When I was in my 30s and early 40s, I was still moderately invested in reading those “how to look your best” articles in women’s magazines. One of these I’ve never forgotten, chiefly because I never made it past the first few paragraphs. The writer described an interview with a young woman who, having been to the gym, hopped out of the pool and was strolling back to the lockers when, as she described it, she noticed a young man “checking her out”. This circumstance occurred a few more times as she wended her way to the locker room, and she was mightily pleased with herself until the changing room mirrors provided her the truth: she’d forgotten to wear waterproof mascara, and the evidence was streaming in two great, black runnels from her raccoon eyes.
Those young men had been staring all right – but not in approbation.
I was dumbfounded, not at the young woman’s mascara mistake, but at the confidence that led her to believe she was proving interesting to several young men. In her place, at her age, being glanced at repeatedly by anyone, man or woman, would have sent me scurrying as fast as I could to that locker room to find out what was wrong.
And that, I realized, is the difference in consciousness between a pretty, confident young woman and one such as myself, who was always plain. Plain women – plain people – do not expect anyone to glance at them with immediate approval. Ever aware of our physical defects, we know that the first, assessing glance when we encounter someone new will almost always slide over us quickly and then look away, finding us wanting.
Although terribly painful to endure in one’s early youth, this unintentional disregard isn’t necessarily a bad thing, at least not once one comes to terms with it. Confidence steeps into the soul in a number of other ways; true self-esteem is slowly built not on a sliding scale of personal appearance, but on a sense of individual competence and effort, self-knowledge and personal evolution. The bricks of pride are slowly mortared into place with a firm certainty that worth is based not on individual appearance, but one’s behavior; that kindness and courtesy and compassion are worth a thousand times more than a pretty face which will, after all, eventually fade.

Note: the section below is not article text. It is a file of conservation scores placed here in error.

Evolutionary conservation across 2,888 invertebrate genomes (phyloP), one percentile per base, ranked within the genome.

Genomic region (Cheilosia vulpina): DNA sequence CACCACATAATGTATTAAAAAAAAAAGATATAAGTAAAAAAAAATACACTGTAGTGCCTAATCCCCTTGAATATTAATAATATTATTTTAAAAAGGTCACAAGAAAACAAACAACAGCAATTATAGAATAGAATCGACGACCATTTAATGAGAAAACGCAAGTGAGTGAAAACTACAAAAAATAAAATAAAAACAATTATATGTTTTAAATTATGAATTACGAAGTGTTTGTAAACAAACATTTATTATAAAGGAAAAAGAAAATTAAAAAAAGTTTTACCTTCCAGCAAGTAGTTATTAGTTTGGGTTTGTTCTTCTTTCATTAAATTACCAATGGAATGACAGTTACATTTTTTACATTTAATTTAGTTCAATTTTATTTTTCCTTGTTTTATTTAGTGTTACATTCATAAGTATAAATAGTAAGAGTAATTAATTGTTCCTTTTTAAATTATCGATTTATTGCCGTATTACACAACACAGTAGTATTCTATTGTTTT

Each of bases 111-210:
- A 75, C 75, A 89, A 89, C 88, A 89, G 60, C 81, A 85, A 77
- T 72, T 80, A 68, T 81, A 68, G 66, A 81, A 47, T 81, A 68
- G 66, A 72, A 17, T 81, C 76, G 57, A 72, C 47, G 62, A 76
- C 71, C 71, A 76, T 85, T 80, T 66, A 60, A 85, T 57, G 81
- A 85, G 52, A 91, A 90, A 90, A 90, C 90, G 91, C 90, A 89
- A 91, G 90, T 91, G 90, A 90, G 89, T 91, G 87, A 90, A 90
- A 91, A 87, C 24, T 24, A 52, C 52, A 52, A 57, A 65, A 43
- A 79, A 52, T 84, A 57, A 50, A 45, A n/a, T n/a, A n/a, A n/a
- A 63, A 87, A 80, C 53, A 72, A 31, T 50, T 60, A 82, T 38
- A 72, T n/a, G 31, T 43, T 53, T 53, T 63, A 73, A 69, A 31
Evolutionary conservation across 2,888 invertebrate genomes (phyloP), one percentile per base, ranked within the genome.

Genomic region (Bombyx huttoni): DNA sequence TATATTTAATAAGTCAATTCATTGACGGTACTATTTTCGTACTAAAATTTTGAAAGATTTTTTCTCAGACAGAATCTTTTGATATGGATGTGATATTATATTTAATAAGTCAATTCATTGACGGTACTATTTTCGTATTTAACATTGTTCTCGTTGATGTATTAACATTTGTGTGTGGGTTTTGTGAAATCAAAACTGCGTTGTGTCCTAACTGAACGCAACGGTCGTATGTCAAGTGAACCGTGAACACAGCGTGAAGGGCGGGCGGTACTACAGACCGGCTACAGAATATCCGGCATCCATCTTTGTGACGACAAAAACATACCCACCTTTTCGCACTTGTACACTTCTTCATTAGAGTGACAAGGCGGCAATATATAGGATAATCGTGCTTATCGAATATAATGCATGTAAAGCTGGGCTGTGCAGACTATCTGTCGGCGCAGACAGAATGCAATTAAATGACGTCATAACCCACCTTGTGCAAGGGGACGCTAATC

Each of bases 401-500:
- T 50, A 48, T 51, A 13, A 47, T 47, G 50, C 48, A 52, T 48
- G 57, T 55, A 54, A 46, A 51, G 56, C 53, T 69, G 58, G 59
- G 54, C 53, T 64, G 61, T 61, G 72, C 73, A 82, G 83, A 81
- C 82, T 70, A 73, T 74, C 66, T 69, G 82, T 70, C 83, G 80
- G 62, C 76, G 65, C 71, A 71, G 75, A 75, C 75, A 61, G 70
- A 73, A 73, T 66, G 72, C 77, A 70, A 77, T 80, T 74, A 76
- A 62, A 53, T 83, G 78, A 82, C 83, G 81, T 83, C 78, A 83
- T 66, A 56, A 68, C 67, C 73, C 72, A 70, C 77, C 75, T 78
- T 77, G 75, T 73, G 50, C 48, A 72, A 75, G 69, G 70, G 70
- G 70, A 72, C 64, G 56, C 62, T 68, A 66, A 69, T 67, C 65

And in that lies the next basic truth: Age is the great leveler. No matter how many face lifts and tummy tucks one has, no matter the beauty creams and Botox shots – we all age. Those of us who began the race plain have very little to lose, and so slip comfortably into old age. Sometimes middle and old age even provide us with a presence and dignity that we never had in youth. But I cannot even imagine the angst of a once-beautiful person who sees that beauty slipping away each time they glance into a mirror. Sometimes (although certainly not always) they have spent most of their youth concentrated upon that reflection in the glass, and haven’t even begun to take the time for building personal pride from the genuine components of self-worth. Doing so can be a difficult task when begun too late in life.
Having little beauty to lose can be a blessing.
Not that any of this means I’ve given up caring for my personal appearance – far from it. Loreal is my friend; monthly, I fight every strand of my whitening hair. I dab lotions on the lines around my eyes to lessen their appearance; I still put on (waterproof) mascara and lipstick and eyeliner and, occasionally, a few other cosmetics when I want to look my best. But I am always aware that the face and body reflecting back at me as I dress and make up are just a shell. I am enhancing the “me” that others will see at first glance only in the hope that they might take the time to know the person who lies beneath. I acknowledge the somewhat sad reality that everyone, myself included, makes an immediate judgment about a person based on that initial glance. (And if you do not believe this, take note of your own reaction the next time you see a homeless person on the street.)
If being plain has not been a blessing, it has also not been the curse that I thought it in my teenage years.
Yet I will always wonder what it might have felt like to be the woman who believed each young man she passed thought her lovely.